pmdave
    Great Job! You really summed it up.

    MarkF

  11. #11
    Ambassador at Large Jim Shaw's Avatar
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    Thumbs up Web Site Registration

    This year for the first time, you will be able to register for the Spokane rally and prepay your fee through a secure section of the BMW MOA web site <www.bmwmoa.org>

    That will become available after April first, so keep an eye out for it.

    Even though you haven't been to an MOA rally yet, you can imagine the work required to register and collect fees from 7,000 riders. You will be well ahead of the pack through preregistration on the web.

    The camping gear you should bring is similar to that which you would carry on a bike to one of western Canada's many municipal campgrounds. Most campers don't cook, as there is food on the grounds, and many restaurants nearby. If you are expecting friends, arrange to camp with them through cell phones, etc., if you like. Regardless, expend whatever effort is comfortable to meet as many people as you like. If you see someone with an interesting bike, riding suit, tent, or spouse (maybe not), ask them about it. Instead of sitting alone at a table in the beer garden, walk over to somebody already there, and ask if the seat next to them is taken, and ask where they're from. If they ignore you, get another beer, and do it again, elsewhere.

    I came away from my first MOA rally having made maybe 25 friends, and I still see most of them every year - along with 25 more for each rally since then - and I'm known as kind of an antisocial jerk. Think what you can do!

    Volunteering is an excellent idea. It doubles your fun, and builds even more lasting friendships. There's a list of rally subchairmen in the MOA mag a month or so back. Email them and ask if they need help. Tell them some of your incredible qualifications - or not.

    And remember...

    The MOA rally is run entirely by volunteers. Things can and will go wrong. For $35 US, this ain't the Hilton! Keep your humor, and roll with the blows. If something isn't going right, be part of the solution, not the problem.

    Read the program carefully up front - for your own enjoyment. It's no fun to find out on Friday that the seminar on lubing your splines that you desperately wanted to hear was on Thursday. Hang in the beer garden, even if you don't drink. The rest of us become very amusing after a few. Make plans NOT to ride after these visits. Ricochet back to your tent, and pee in a Gatorade bottle like the rest of us. (I'm already sorry I said that.)

    Never does the Golden Rule have greater application than at a huge rally like this. BMW riders are the cream of the crop. They mostly like to make friends and be outgoing. But even MOA may have a few curds in the cream. Drink in the good stuff, around them.

    I remember my first few minutes at my first MOA rally in Moodus, CT. I got there late, and virtually all of the good, level tent spots were taken. I rode around in huge circles, each time noting this space that looked like it was saved - surrounded by other tents. After finding nothing else, I sort of stopped my bike, and looked longingly at it. Guy looks over at me and says that spot is saved for a fellow from Ohio on a green bike. Disappointed, it took me a good fifteen seconds to realize I was from Ohio, and my bike was green. He showed me the ropes, helped me set up my KMart tent, and Jeff Davis, and later his beautiful wife, became good friends. They were at my house for a Christmas party this year.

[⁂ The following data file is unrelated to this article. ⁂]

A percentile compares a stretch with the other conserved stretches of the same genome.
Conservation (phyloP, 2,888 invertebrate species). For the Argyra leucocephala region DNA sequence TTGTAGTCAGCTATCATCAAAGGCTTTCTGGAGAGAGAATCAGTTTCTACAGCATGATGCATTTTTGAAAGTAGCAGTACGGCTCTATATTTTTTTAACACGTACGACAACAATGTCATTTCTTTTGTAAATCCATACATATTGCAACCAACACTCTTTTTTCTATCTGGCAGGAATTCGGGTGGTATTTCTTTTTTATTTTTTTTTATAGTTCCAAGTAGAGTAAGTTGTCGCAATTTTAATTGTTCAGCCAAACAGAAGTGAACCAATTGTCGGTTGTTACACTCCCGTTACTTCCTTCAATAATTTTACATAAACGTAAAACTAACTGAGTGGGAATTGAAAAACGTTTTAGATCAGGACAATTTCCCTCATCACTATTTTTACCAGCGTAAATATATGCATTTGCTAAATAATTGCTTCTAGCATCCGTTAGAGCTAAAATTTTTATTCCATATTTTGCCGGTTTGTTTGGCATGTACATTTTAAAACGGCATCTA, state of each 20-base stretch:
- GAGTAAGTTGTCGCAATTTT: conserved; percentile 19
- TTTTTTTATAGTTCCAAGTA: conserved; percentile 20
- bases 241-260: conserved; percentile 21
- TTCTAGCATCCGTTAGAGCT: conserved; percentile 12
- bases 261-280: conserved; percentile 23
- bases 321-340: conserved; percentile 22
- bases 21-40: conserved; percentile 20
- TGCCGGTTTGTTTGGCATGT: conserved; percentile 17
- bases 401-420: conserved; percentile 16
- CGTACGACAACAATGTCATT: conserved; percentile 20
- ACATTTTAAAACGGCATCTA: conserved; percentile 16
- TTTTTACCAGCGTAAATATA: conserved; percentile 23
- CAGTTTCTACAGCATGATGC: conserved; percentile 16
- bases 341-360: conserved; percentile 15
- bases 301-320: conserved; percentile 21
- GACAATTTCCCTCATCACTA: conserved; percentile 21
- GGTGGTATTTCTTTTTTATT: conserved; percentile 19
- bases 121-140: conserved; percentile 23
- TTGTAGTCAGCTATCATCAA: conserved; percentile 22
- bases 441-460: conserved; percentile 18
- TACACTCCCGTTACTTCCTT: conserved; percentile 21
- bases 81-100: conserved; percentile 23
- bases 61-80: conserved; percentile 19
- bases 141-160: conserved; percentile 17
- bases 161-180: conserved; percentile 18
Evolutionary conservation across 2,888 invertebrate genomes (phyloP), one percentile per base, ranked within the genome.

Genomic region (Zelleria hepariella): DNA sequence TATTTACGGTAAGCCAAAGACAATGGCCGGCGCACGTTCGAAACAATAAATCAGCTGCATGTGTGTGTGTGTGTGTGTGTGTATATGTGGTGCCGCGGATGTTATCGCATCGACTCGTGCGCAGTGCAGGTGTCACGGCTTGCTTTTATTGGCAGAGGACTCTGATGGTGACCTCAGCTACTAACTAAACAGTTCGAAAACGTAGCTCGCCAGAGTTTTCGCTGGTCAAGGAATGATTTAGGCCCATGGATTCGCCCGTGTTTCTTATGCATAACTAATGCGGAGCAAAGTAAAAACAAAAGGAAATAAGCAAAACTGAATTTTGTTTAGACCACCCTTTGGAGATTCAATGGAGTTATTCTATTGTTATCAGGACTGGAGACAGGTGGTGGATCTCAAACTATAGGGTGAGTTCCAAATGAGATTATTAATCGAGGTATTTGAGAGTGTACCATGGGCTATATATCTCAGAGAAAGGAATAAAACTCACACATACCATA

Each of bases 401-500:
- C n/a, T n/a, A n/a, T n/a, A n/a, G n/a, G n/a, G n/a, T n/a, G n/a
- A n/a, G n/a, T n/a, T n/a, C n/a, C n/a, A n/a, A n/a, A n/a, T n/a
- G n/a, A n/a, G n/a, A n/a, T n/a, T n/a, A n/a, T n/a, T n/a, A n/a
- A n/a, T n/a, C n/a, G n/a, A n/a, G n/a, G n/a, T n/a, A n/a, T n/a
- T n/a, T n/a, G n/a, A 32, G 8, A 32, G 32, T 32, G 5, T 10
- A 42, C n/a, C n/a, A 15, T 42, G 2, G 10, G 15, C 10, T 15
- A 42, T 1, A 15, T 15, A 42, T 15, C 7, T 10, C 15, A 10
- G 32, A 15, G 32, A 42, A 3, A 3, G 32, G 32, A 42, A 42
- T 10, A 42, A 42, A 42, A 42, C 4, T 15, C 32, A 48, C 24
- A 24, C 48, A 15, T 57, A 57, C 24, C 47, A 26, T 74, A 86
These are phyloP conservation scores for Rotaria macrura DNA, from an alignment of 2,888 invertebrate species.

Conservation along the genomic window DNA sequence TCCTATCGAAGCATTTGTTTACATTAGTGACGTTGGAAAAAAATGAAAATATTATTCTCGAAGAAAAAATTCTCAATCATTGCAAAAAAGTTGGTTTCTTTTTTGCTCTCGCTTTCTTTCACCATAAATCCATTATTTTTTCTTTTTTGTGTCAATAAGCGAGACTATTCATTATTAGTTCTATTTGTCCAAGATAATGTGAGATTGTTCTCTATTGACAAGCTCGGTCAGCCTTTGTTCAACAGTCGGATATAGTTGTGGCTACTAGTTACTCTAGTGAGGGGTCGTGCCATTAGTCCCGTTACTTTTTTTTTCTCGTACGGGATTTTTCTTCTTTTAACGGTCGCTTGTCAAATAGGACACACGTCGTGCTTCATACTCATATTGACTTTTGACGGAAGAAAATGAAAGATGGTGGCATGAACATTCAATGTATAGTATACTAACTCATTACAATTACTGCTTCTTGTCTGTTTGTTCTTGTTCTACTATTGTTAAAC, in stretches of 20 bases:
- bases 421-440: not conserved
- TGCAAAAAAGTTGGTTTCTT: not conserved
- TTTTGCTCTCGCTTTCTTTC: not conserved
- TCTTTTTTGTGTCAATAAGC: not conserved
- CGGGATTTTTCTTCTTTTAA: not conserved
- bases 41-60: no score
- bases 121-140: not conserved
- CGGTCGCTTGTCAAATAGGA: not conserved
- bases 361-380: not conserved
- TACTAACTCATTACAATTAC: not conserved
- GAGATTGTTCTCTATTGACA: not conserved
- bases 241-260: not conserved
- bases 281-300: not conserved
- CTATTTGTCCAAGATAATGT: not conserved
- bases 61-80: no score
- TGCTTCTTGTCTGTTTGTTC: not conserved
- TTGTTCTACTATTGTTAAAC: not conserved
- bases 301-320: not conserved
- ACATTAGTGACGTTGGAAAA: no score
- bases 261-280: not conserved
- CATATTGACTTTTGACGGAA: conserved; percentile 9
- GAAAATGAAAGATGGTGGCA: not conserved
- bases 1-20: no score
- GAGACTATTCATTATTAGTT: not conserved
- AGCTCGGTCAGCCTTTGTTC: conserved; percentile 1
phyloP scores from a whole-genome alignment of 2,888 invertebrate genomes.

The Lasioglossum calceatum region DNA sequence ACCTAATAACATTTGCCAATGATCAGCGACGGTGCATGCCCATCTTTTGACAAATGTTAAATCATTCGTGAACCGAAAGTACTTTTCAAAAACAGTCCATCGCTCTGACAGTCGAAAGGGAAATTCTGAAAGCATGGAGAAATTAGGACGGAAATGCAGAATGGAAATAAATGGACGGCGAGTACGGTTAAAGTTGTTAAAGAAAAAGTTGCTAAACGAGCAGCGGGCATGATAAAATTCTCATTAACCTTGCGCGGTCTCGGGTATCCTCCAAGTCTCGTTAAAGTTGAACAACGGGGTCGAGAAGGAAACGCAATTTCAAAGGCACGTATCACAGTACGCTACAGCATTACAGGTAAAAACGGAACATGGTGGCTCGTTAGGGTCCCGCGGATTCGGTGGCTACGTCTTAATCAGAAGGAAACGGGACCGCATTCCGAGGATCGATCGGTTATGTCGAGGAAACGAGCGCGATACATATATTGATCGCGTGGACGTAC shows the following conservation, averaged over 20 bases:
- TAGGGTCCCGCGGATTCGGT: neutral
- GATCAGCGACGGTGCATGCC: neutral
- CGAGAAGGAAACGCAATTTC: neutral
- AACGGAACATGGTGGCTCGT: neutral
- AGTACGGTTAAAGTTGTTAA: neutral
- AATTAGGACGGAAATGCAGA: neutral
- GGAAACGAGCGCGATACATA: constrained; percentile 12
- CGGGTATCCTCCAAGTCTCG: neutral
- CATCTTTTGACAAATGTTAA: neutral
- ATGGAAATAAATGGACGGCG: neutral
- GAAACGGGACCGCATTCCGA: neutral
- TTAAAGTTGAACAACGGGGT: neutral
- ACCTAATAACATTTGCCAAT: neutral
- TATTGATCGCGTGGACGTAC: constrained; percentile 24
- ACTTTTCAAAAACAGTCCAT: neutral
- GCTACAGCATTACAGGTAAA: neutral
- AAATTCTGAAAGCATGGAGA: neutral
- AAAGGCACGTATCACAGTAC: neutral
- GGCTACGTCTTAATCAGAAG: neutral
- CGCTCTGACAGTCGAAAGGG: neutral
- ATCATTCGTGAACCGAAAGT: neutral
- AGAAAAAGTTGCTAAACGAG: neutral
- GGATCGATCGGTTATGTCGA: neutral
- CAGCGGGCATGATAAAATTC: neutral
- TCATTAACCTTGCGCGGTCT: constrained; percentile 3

Catch my drift?

    Jim Shaw

  12. #12
    look out!!! Visian's Avatar
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    For those more visually inclined...

    Interesting on-line experience that shows a little bit about what it's like to attend a rally.
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  13. #13
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    Hey Chris,

    You seem familiar with the camping facilities there at the Rally site, so I'd like to get you comment on finding spots to pitch a tent closer than the 13 - 14 miles shown on the BMWMOA website. The website idicates a KOA campground at 3025 North Barker Road which will accommodate 300 campers.

    If a rider got there early enough, could he/she find camping right there at the campgrounds? I loved the way we did it last year in WVa where we bunched together around the University and were able to stagger (forgive me) back to the tent from the beer garden. I'd prefer not to drive back to my tent following a typical "bonding" session with fellow riders (smile).

    Thanks,
    Roger

  14. #14
    Focused kbasa's Avatar
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    You'll be able to camp at the fairgrounds. Just a short stumble from the beer tent.
    Dave Swider
    Marin County, CA

    Some bikes. Some with motors, some without.

  15. #15
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    Smile



    Glad to hear that, Dave. Thanks for the reply. With any luck I'll get there in time for find a spot at the campground.

    Roger